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Home, Office Fitness Offerings Are Giving Traditional Gyms A Run For Their Money

The way people work out is changing drastically. Whether people are hopping into their office fitness centers before work, taking a late-night trip down to the gym in their apartment building or going to an afternoon SoulCycle class, the health-conscious have fitness options all around them. This surge in fitness centers as amenities, combined with the rise of specialty concepts, is taking a toll on the traditional sports club model.

A rendering of the fitness center Carr Properties is building in Midtown Center.

The push for wellness in the office environment, coupled with a fierce competition to attract and retain workers, has led to a fitness center arms race as landlords aim to top each other with the largest gyms and the most workout offerings.  

Midtown Center, the 812K SF office Carr Properties is building for Fannie Mae in Downtown D.C., will feature an 8K SF fitness center with a cardio workout area, weight machines, free weights, a bike room and two fitness classrooms for group sessions. 

Market Square Fitness Center

It is not just limited to new projects either. Market Square, an office building on D.C.’s Pennsylvania Avenue, recently underwent a $15M first phase of renovations in which it tripled the size of its fitness center to 9,500 SF. The gym includes a yoga studio and the landlord, Columbia Property Trust, has hired a full-time on-site trainer who will offer four complimentary fitness classes to tenants each week.

“They’re using these to attract tenants,” Savills Studley Senior Managing Director Nicole Miller said. “It makes a lot of sense where you just pop into the gym quickly and come back upstairs, versus having to go into a traditional facility, change and come back after you work out. It saves time and it saves money.”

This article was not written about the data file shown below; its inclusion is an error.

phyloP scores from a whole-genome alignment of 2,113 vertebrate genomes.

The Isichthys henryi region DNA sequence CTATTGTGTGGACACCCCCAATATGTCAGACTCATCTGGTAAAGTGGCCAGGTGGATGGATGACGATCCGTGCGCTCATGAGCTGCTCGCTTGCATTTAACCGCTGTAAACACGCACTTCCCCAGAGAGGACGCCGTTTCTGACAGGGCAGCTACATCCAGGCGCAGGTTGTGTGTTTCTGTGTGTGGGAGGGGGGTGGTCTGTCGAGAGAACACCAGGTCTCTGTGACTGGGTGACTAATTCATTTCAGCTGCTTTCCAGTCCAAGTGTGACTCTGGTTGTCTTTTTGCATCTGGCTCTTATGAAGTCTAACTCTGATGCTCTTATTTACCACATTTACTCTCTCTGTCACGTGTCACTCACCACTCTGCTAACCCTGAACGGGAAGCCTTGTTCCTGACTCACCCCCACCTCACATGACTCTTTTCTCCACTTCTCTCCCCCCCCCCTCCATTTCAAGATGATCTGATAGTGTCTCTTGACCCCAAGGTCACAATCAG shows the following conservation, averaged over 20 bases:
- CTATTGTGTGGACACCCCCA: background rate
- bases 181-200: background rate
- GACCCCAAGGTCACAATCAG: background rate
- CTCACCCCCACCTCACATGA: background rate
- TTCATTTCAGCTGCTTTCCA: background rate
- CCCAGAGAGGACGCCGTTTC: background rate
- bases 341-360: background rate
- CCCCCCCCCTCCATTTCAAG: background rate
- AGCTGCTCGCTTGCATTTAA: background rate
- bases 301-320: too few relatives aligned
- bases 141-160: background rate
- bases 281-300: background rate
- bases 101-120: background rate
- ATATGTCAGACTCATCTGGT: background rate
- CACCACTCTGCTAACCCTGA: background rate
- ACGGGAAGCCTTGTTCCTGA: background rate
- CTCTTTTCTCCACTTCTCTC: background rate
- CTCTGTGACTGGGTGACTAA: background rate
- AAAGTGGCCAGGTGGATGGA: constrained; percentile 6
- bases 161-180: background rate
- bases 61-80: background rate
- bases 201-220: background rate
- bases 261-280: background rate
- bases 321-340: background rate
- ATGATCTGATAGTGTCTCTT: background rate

An Amenity That Pays

The 3,500 SF gym at Boston's The Kensington apartments.

The same shift is happening in multifamily buildings. Evolve Fit founder Corey Saunders, who consults on the fitness centers for some of the largest multifamily projects in Boston, said the apartment boom the city is experiencing has led developers to focus more on expansive fitness offerings. 

Saunders consulted on the gym for The Kensington, a 387-unit apartment building in Boston that delivered in 2013. The 3,500 SF fitness center includes a wide range of new machines and studio space for yoga and classes. 

"This property has everything you need so it makes no sense to go have a gym membership with Boston Sports Club or Equinox," Saunders said.

He said he has seen residents pull the trainers from their old gyms, who work on an independent contractor basis, to come train them at the apartment building gyms. 

"It's taking away money from gyms like Equinox because the trainers are going against the grain and training right at the luxury residential property," Saunders said.